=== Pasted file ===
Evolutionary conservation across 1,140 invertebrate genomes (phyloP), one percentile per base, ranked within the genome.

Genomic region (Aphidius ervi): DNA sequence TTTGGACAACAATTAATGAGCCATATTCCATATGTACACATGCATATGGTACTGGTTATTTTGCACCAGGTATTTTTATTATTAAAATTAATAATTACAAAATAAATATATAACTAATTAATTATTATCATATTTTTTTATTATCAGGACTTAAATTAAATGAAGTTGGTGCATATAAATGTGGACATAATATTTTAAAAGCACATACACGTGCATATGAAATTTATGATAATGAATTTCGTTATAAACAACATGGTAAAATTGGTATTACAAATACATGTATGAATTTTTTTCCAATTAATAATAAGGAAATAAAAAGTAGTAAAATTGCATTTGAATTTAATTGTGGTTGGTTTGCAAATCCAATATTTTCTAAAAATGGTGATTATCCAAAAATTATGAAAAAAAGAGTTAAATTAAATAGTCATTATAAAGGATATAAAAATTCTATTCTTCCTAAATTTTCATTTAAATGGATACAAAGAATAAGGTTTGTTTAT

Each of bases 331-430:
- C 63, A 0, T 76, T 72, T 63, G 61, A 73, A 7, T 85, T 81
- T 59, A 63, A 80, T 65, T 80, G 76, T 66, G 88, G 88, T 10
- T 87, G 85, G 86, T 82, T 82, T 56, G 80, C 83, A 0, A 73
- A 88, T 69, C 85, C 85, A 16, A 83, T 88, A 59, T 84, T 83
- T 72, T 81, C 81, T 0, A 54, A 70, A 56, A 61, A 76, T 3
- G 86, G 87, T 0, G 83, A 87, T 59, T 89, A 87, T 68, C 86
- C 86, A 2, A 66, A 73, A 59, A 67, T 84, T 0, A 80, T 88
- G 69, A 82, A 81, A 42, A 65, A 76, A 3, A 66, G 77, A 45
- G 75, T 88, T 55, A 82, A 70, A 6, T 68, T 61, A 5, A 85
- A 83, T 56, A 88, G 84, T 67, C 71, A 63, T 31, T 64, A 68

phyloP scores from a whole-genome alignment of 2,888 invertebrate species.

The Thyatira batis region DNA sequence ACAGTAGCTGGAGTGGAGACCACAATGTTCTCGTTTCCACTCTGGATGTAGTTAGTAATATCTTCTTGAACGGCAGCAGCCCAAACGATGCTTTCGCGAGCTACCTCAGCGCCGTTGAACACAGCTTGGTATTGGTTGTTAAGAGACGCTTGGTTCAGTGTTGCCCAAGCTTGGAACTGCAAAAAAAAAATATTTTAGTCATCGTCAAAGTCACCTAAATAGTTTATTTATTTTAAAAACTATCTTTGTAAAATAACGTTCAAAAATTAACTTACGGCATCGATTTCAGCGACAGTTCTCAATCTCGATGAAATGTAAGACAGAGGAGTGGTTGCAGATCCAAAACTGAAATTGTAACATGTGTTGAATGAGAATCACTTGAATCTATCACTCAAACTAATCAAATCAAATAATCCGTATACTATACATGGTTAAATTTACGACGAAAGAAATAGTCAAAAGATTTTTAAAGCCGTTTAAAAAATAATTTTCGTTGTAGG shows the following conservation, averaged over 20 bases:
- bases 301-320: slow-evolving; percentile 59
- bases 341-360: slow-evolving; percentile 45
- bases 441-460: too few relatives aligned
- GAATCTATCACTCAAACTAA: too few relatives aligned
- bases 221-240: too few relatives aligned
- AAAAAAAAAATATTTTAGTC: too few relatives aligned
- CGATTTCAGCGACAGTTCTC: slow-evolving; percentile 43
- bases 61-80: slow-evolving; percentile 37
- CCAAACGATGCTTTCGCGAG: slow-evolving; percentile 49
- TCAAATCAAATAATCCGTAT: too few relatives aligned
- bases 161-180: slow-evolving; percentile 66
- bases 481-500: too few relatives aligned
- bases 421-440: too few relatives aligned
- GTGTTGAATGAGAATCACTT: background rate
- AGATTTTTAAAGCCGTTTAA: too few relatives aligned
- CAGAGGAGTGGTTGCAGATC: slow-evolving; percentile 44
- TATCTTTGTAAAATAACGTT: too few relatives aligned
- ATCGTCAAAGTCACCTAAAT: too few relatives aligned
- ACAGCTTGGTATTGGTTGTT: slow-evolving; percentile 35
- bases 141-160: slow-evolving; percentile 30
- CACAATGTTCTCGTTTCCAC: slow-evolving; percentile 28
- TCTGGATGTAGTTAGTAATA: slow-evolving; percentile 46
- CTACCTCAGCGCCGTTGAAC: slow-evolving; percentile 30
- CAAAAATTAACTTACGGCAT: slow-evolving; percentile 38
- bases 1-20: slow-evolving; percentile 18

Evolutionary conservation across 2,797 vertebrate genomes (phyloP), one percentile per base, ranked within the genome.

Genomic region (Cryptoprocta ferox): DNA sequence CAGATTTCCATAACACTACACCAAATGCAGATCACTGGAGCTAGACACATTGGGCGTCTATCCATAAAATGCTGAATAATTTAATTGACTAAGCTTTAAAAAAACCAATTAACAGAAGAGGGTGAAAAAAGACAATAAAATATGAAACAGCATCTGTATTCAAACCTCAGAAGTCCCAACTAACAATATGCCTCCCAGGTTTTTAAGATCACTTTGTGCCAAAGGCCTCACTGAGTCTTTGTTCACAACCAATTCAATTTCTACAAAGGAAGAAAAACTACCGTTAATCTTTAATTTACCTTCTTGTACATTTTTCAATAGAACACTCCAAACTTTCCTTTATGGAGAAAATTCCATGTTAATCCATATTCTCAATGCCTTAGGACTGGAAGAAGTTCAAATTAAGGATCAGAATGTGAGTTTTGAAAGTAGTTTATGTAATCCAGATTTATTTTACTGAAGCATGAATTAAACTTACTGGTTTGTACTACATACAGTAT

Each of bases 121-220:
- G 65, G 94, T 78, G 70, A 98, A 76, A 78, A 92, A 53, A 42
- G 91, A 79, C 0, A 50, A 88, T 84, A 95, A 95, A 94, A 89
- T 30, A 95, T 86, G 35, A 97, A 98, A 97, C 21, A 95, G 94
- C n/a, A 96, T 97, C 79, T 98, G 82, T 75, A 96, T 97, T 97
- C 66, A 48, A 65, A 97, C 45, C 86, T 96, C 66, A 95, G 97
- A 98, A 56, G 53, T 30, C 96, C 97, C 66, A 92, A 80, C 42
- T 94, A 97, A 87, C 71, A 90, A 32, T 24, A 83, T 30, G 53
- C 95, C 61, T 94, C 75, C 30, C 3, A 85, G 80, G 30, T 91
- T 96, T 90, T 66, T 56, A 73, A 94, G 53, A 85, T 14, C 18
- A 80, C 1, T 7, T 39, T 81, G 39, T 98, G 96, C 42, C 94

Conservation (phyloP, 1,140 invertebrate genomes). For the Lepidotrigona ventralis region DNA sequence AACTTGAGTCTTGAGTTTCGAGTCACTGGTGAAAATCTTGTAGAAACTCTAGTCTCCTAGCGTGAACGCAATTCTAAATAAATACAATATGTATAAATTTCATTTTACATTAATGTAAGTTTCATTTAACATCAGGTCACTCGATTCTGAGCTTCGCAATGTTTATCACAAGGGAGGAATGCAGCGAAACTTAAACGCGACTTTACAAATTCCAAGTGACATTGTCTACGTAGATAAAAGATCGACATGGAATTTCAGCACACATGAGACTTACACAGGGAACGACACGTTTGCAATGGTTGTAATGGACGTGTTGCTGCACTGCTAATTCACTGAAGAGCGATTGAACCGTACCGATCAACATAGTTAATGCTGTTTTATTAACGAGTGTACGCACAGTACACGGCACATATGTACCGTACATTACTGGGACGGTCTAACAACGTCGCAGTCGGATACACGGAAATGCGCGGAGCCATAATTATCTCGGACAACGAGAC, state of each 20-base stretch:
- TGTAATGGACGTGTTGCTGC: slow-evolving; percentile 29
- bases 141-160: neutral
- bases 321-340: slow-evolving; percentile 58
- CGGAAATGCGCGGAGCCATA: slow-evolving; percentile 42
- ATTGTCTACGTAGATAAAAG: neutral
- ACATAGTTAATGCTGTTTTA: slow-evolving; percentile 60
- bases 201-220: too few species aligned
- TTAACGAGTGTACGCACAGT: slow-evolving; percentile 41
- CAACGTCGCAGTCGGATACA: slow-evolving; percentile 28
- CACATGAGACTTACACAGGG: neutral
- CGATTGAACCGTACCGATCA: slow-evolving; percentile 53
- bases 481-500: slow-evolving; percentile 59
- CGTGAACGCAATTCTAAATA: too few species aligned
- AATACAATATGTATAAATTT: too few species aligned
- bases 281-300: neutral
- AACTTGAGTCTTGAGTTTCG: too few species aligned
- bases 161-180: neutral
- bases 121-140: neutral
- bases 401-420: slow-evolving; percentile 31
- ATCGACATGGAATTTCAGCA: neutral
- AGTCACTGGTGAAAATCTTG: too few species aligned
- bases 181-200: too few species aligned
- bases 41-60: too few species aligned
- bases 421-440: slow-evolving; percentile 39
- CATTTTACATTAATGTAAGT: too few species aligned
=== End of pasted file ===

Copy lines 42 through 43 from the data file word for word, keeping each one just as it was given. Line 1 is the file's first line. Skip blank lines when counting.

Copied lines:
Genomic region (Cryptoprocta ferox): DNA sequence CAGATTTCCATAACACTACACCAAATGCAGATCACTGGAGCTAGACACATTGGGCGTCTATCCATAAAATGCTGAATAATTTAATTGACTAAGCTTTAAAAAAACCAATTAACAGAAGAGGGTGAAAAAAGACAATAAAATATGAAACAGCATCTGTATTCAAACCTCAGAAGTCCCAACTAACAATATGCCTCCCAGGTTTTTAAGATCACTTTGTGCCAAAGGCCTCACTGAGTCTTTGTTCACAACCAATTCAATTTCTACAAAGGAAGAAAAACTACCGTTAATCTTTAATTTACCTTCTTGTACATTTTTCAATAGAACACTCCAAACTTTCCTTTATGGAGAAAATTCCATGTTAATCCATATTCTCAATGCCTTAGGACTGGAAGAAGTTCAAATTAAGGATCAGAATGTGAGTTTTGAAAGTAGTTTATGTAATCCAGATTTATTTTACTGAAGCATGAATTAAACTTACTGGTTTGTACTACATACAGTAT

Each of bases 121-220: